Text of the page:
The Bemidji Pioneer reports the Lazy Jack's coupon offered people 1 1/2 pounds of wings and a picture of beer for $10. The coupon also had the cook's personal phone number on it instead of the bar's.
Jay Leno highlighted the mistake on his program Monday night.
The bar tried to go along with the mistake by actually giving people pictures of beer, but a lot of customers didn't get it, the newspaper says.
There are some things summer just can't do.
Bonus I: Does playing cribbage make you a Minnesotan? (Lazy Lightning)
Bonus II: Why first responders rule. The NY subway rescue. (CBS)
There are many challenges in the Middle East. Egypt, Tunisia and Libya have all shed themselves from dictators but their future remains unclear. Turmoil in Yemen continues. Meanwhile, Iran presses forward with it's nuclear program. Today's Question: What should President Barack Obama's priority be as he continues his first visit to Israel?
WHAT WE'RE DOING
Daily Circuit (9-12 p.m.) - First hour: Ways in which mental health reform can help to reduce violence among the mentally ill.
Second hour: The minimum wage debate.
Third hour: The state of the news media.
MPR News Presents (12-1 pm): Neurologist Adam Gazzaley and New York Times tech reporter Matt Richtel, speaking at the Commonwealth Club of California about "Your Brain on Computers: Neuroscience & Tech's Devices of Distraction."
Talk of the Nation (1-2 p.m.) - On August 22. 2011, principal Tanishia Williams Minor launched DC Met's school year. And from that day forward, teachers and administrators worked to keep at-risk kids in class and on track to graduate. Did it work? Can it work elsewhere?
All Things Considered (3-6:30 p.m.) - The debate over gun rights and gun violence reveals how deeply divided Americans are on the matter. It also demonstrates how seldom people with differing views on guns talk to each other. NPR gathers a group of people with a cross-section of opinions on guns for a roundtable discussion.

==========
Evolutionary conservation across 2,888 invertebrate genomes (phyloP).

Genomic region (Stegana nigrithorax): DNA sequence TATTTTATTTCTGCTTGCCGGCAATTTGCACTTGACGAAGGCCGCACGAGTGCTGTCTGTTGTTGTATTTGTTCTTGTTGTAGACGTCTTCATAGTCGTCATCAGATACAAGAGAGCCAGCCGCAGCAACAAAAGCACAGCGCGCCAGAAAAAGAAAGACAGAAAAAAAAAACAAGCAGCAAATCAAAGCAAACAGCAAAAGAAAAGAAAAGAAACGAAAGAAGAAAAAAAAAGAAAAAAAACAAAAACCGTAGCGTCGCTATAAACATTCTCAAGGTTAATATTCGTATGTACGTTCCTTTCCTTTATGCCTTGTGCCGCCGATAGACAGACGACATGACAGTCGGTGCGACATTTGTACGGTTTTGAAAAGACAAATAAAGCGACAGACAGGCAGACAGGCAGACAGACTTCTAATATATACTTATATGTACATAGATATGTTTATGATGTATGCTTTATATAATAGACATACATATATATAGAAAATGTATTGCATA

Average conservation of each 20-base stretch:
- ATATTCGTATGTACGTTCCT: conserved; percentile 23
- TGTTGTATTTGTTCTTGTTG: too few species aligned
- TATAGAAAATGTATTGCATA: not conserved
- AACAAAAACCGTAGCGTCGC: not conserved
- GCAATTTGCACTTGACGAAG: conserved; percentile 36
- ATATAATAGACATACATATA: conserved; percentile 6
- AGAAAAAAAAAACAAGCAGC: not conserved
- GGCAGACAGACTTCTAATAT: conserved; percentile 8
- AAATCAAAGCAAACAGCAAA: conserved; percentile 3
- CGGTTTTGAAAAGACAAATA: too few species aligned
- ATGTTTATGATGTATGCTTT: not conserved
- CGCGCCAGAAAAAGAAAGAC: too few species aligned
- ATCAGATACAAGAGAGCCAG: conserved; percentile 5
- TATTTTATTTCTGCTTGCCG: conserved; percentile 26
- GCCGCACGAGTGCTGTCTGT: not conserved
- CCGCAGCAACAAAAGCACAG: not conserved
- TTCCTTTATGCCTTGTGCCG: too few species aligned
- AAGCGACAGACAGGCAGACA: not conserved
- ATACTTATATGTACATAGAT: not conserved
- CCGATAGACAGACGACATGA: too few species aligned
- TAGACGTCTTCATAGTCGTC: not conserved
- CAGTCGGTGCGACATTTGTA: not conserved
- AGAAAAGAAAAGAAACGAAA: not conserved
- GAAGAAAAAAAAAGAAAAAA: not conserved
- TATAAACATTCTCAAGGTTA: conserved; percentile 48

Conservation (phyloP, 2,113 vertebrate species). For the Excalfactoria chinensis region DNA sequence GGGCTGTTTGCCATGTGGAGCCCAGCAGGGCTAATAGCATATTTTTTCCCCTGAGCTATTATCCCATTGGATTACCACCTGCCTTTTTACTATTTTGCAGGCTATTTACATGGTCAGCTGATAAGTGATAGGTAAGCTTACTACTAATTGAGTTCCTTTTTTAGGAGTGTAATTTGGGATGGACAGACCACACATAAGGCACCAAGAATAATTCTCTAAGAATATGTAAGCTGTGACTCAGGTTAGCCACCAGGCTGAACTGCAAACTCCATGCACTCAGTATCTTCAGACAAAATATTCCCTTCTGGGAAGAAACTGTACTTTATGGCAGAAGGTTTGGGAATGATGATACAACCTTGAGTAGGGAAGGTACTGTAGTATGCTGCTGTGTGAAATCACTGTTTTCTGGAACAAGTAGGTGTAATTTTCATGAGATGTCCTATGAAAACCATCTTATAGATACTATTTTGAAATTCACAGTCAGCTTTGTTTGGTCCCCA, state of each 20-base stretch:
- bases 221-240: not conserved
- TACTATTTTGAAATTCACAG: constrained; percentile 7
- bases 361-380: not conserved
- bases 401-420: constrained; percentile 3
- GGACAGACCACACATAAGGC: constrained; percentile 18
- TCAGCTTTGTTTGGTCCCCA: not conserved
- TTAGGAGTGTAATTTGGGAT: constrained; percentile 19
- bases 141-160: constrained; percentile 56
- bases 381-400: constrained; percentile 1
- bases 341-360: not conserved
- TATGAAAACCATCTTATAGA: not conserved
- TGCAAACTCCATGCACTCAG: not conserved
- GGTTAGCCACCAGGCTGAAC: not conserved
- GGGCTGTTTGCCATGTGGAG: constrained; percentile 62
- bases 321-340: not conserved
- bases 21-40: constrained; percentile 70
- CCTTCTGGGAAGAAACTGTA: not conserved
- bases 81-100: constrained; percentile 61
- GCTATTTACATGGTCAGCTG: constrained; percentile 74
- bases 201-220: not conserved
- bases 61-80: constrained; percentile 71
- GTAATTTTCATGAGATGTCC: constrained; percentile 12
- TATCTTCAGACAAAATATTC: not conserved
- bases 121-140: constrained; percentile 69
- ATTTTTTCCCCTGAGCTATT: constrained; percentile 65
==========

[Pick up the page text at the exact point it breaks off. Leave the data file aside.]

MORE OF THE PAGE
As part of his effort that he says would make Minnesota's tax system more fair, DFL Gov. Mark Dayton is proposing an income tax on people who aren't Minnesota residents, but who spend 60 or more days a year here. Dayton argues so-called "Snow Birds" use the same services everyone else pays for and that they should be required to pay their fair share. But some say the tax is a horrible idea that stands to drive away long-term visitors and the money they spend in Minnesota. MPR's Mark Zdechlik will have the story.
@ bonus 1 - I never played cribbage until I moved to MN...
I never played euchre until I was going to school in Michigan.
But the article says euchre is an Ohio thing... I assume then that it is both, and it's a regional game...
I'm left to wonder if cribbage is also a regional game, do they play it in the Dakotas? Wisconsin? Iowa?
Perhaps some one needs to make a map of the most popular card game by area.
#3 Based on the wife's reaction - emergency call for to the Dr. for counseling - I think we can conclude this was not a "healthy" decision by the patient. Our system doesn't currently offer people in his condition many options but clearly his choice was not made in the way end-of-life decisions should be.
@ bonus 1 reply for jon
I learned to play cribbage from people from Wisconsin who were visiting Minnesota.
#5: One March, I was up camping on Superior in the snow. a walk to the lake revealed that each rock on the shoreline had a little "ice hat." I found, by gently lifting those hats off of the ice and letting them float in the water, you could compose a song by hitting each with a stick. Different rock, different size, different pitch. From there, the added wave action allowed these floating tympani-like blobs to crash into each other. I was there for hours mixing those ice jellyfish into my own personal orchestral piece. The joys of spring on Superior.
@jon - interesting idea on regional games. I grew up playing cribbage in South Dakota. I learned euchre from a native of Northern MN.
Iowans do play cribbage.
Wife and her family play cribbage. I no longer play b/c of wife and her family.
They're Vermonters originally. I suspect the game has more to do than people on the verge of losing it with endless winters.
My wife's family, from the Iron Range, plays Smear (pronounced "Schmier") which they say is an Iron Range card game.